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Custer's Last Band
Vinatieri's Music Played, Compact Disc Available
Based on rare manuscripts from the Museum's archives, a first-ever compact disc recording, Custer's Last Band: Original Music by Felix Vinatieri, Custer's Legendary Bandmaster, was released nationally by the Museum, at a concert by Steve Charpié and The New Custer Band, based in Los Angeles, held at the Summit Center Auditorium in Yankton, South Dakota, on June 13, 2001. General & Mrs. Custer reenactors Steve and Sandy Alexander of Monroe, Michigan, were among the celebrities in attendance.
Photo: Hand-colored photograph of Felix Vinatieri, Courtesy of Dakota Territorial Museum, Yankton, South Dakota.
Felix Vinatieri (1834-1891), the first musician of note to have lived and worked in Dakota Territory, was an immigrant Italian bandsman who came to the United States in 1859. He served as an infantry band leader during the Civil War, was later sent west, and was discharged in December 1870 at Ft. Sully in Dakota Territory. He settled in Yankton, where he met Anna Frances Fejfar, the daughter of an immigrant Czech family, and the two of them were married by Dr. Joseph Ward, founder of Yankton College, in 1871.
A couple of years later, the Federal government decided to send a military expedition to Dakota Territory to explore the Black Hills. General George Armstrong Custer's 7th Cavalry Regiment was assigned that job. The troops would headquarter at Fort Lincoln.
On its way to that post, Custer and the 7th Regiment arrived in Yankton, the capital of Dakota Territory, on April 9, 1873. Complete with the families of the officers, they camped on the east edge of town. On April 13, it began to rain and sleet. Two days later, they were subjected to the worst April blizzard in Dakota history.
On April 24, the citizens of Yankton held a grand reception ball to honor the officers and their ladies. The local musicians were led by Vinatieri. Custer was impressed and asked Vinatieri to join him as Chief Musician. On May 7, they headed north to Fort Lincoln. Viniatieri had signed up for a three-year hitch. In addition to providing music at Ft. Lincoln, the band accompanied Custer, when he explored the Black Hills in 1874.
Photo: General George A. Custer, as portrayed by Steve Alexander of Monroe, Michigan, the foremost living Custer historian. Photograph courtesy of Steve Alexander.
In 1876, when Custer headed west toward the Little Big Horn, the band went along, but remained on the steamboat, the Far West, on the Powder River. After the battle, the bandsmen served as medics (a traditional role for bandsmen, carried over from the Civil War) for the 51 wounded soldiers from Reno's detachment that were brought back to Fort Lincoln aboard the Far West.
In December, Vinatieri was discharged and he and his family returned to Yankton, where he spent the rest of his life, although he accepted engagements elsewhere with the Ringling Bros. Circus Band and others.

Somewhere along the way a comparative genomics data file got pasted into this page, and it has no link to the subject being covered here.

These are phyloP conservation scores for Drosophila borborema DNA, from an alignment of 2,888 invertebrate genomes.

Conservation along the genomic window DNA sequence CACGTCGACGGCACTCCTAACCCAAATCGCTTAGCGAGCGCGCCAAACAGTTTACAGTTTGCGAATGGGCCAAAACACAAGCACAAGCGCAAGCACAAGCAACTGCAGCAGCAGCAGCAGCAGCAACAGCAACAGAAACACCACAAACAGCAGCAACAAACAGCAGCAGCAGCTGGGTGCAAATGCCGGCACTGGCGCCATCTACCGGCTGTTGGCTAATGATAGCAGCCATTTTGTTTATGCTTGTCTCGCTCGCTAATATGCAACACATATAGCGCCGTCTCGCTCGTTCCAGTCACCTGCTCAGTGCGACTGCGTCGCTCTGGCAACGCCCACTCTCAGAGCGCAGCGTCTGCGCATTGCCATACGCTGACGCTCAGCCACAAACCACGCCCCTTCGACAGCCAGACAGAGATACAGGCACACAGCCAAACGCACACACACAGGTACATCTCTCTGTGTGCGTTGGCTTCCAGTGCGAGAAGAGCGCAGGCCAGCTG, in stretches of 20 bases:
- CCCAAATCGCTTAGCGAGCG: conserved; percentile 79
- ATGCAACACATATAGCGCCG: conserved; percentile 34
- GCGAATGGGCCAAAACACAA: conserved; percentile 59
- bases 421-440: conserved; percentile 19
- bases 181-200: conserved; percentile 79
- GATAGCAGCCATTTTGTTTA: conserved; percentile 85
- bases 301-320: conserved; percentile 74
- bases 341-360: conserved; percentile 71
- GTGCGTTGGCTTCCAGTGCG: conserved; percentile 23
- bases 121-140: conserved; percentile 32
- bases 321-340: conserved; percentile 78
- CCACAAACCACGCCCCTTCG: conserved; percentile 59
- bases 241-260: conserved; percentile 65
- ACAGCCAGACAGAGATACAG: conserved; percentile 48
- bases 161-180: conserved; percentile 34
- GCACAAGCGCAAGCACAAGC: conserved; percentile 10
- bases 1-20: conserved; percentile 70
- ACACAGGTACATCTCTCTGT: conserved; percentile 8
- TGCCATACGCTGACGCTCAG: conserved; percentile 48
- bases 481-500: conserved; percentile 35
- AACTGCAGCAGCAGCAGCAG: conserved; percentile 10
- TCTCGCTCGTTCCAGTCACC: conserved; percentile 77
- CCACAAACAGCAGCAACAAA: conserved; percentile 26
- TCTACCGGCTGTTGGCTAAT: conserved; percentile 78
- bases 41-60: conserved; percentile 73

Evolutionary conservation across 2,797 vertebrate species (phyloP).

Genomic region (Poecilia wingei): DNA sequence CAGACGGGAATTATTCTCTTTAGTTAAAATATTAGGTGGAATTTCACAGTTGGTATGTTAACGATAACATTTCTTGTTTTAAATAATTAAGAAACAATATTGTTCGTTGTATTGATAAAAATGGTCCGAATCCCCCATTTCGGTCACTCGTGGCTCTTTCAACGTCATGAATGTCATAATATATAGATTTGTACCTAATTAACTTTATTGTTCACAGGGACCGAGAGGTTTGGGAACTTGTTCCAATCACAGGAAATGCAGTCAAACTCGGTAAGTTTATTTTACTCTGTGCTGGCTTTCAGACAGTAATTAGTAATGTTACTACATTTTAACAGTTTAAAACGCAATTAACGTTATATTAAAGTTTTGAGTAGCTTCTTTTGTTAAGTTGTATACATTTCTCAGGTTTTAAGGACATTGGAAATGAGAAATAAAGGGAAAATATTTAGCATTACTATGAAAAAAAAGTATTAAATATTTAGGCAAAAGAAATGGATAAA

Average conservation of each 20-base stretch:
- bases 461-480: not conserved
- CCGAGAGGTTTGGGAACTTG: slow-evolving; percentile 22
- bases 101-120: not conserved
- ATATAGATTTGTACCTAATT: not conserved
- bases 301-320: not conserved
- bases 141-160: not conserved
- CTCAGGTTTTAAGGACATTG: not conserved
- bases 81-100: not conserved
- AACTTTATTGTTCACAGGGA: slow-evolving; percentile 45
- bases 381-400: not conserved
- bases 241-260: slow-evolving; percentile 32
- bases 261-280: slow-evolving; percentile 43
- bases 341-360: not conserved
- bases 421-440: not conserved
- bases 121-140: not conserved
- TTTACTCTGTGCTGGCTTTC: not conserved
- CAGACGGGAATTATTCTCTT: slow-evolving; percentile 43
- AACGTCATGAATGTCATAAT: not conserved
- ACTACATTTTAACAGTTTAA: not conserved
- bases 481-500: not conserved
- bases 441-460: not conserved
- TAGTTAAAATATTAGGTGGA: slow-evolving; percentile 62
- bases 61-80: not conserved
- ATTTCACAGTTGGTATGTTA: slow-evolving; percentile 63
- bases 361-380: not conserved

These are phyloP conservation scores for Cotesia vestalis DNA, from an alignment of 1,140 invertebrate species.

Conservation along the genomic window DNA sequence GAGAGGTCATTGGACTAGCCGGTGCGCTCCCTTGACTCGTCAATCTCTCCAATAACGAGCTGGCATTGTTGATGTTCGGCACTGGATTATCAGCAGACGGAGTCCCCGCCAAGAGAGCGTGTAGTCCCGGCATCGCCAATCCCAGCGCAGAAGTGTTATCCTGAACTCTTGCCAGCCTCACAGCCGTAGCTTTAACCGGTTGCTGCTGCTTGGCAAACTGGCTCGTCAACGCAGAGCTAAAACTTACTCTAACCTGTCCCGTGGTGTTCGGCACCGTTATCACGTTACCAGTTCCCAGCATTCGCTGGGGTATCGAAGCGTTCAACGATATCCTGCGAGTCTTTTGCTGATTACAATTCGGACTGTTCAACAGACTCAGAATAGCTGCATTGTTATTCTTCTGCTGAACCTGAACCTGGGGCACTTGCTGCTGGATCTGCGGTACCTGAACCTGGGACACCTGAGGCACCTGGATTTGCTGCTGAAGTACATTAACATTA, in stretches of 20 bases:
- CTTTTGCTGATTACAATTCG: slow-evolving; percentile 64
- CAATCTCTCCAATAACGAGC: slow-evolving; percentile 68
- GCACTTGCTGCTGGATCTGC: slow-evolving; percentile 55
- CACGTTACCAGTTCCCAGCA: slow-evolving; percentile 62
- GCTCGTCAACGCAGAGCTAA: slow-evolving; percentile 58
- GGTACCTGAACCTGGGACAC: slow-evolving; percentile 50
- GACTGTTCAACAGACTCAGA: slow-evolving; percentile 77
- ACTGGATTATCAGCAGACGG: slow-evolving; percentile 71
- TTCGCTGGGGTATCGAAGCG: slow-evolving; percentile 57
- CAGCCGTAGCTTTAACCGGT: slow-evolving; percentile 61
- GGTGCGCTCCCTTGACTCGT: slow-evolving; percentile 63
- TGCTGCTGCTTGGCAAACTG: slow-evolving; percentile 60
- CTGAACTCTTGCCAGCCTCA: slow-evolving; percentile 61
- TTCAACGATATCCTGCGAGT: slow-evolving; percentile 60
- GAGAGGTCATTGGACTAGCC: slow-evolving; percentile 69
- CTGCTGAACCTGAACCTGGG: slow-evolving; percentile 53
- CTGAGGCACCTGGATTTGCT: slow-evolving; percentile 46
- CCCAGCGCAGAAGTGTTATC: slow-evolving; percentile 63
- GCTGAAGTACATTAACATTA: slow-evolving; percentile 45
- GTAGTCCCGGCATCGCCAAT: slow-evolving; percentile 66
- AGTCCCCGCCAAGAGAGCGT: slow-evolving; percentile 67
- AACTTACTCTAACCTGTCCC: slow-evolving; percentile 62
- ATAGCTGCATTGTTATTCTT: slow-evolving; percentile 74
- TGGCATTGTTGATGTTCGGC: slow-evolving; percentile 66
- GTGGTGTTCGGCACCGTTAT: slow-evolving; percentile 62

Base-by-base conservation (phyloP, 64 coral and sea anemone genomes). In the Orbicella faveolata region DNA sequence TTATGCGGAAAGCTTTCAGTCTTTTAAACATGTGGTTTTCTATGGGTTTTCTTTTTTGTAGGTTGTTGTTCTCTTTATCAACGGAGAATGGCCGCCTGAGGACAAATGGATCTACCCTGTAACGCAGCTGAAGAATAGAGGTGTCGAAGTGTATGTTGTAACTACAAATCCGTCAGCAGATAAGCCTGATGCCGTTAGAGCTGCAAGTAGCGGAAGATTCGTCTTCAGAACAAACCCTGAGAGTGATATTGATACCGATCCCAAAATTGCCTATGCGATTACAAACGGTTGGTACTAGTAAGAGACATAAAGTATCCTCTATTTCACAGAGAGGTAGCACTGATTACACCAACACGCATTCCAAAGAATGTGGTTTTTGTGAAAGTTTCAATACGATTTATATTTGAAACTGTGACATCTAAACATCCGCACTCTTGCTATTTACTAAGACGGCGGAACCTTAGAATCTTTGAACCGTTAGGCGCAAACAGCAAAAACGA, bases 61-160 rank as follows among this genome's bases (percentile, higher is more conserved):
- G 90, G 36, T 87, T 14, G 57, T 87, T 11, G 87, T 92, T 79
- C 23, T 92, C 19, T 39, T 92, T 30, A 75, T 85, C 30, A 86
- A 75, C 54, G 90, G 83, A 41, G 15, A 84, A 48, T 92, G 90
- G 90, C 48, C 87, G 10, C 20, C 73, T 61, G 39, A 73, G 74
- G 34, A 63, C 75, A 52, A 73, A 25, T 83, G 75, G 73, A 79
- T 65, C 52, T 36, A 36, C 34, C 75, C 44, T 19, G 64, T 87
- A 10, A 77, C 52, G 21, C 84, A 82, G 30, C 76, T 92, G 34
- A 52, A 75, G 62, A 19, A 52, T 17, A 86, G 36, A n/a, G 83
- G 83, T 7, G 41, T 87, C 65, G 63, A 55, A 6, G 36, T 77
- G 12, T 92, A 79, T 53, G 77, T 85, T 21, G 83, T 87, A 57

Although he was Custer's band leader and a virtuoso cornet player - judging by the difficult music that he wrote for the instrument - Vinatieri's legacy is rooted in the music itself: marches, polkas, overtures, waltzes, schottisches, and other works, typical of the period, yet harmonically daring and advanced for their time. He was a gifted musician. His wonderful titles make frequent reference to Dakota Territory and the Black Hills.
Fortunately, Vinatieri's manuscripts survive in the Museum's archives. They were cataloged in 1988, as part of a project supported in part by a grant from the Mary Chilton DAR Foundation in Sioux Falls. Since then, the fragile manuscripts have rested quietly in the Museum archives.
It's long been obvious, however, that Vinatieri's music needed to be heard again - as it would have been heard in the 19th century - both in live performance and for world-wide distribution on CD.
Photo: Steve Charpié, cornetist, arranger, and leader of The New Custer Band, holds Vinatieri's original E-flat cornet, preserved in the Dakota Territorial Museum in Yankton. Photograph Courtesy of Steve Charpié.
Steve Charpié is a reknowed trumpet player who, among other things, works with Los Angeles-based professional musicians who specialize in performing 19th-century brass band music on original instruments of the period.
In the serendipitous way characteristic of much of the Museum's rise to international preeminence, Charpié recently learned about the Vinatieri archives and volunteered the necessary leadership to bring the music to life once again, using eight professional musicians (six brass and two percussion). The Museum provided xerox copies of the manuscripts, which Charpié put on computer, so that readable copies could be produced.
He also constructed a score for each piece (Vinatieri, having written the music, needed no director's score, and, in fact, perhaps did not write parts for all of the players, if a musician already knew his part by heart [Vinatieri was writing music for immediate use, with little thought of posterity!]). It was during this laborious process that Charpié came to realize just how harmonically advanced some of the music is.
Realizing, too, that the summer of 2001 marks the 125th anniversary of the Battle of the Little Big Horn, it was obvious that the music needed to be recorded, so that a CD could be produced and made available in conjunction with that anniversary. It was also obvious that the live, premier performance of this music - which has not been heard for more than 100 years - should take place in Yankton, where General Custer and Felix Vinatieri first met and Vinatieri's E-flat cornet, played by Charpié on the CD, is on exhibit at the Dakota Territorial Museum, along with other family artifacts.
Excerpts from: André P. Larson, America's Shrine to Music Museum Newsletter 28, No. 2 (May 2001), pp. 1-2.
Sound From the Black Hills Polka
This CD is available only from the Museum's Gift Shop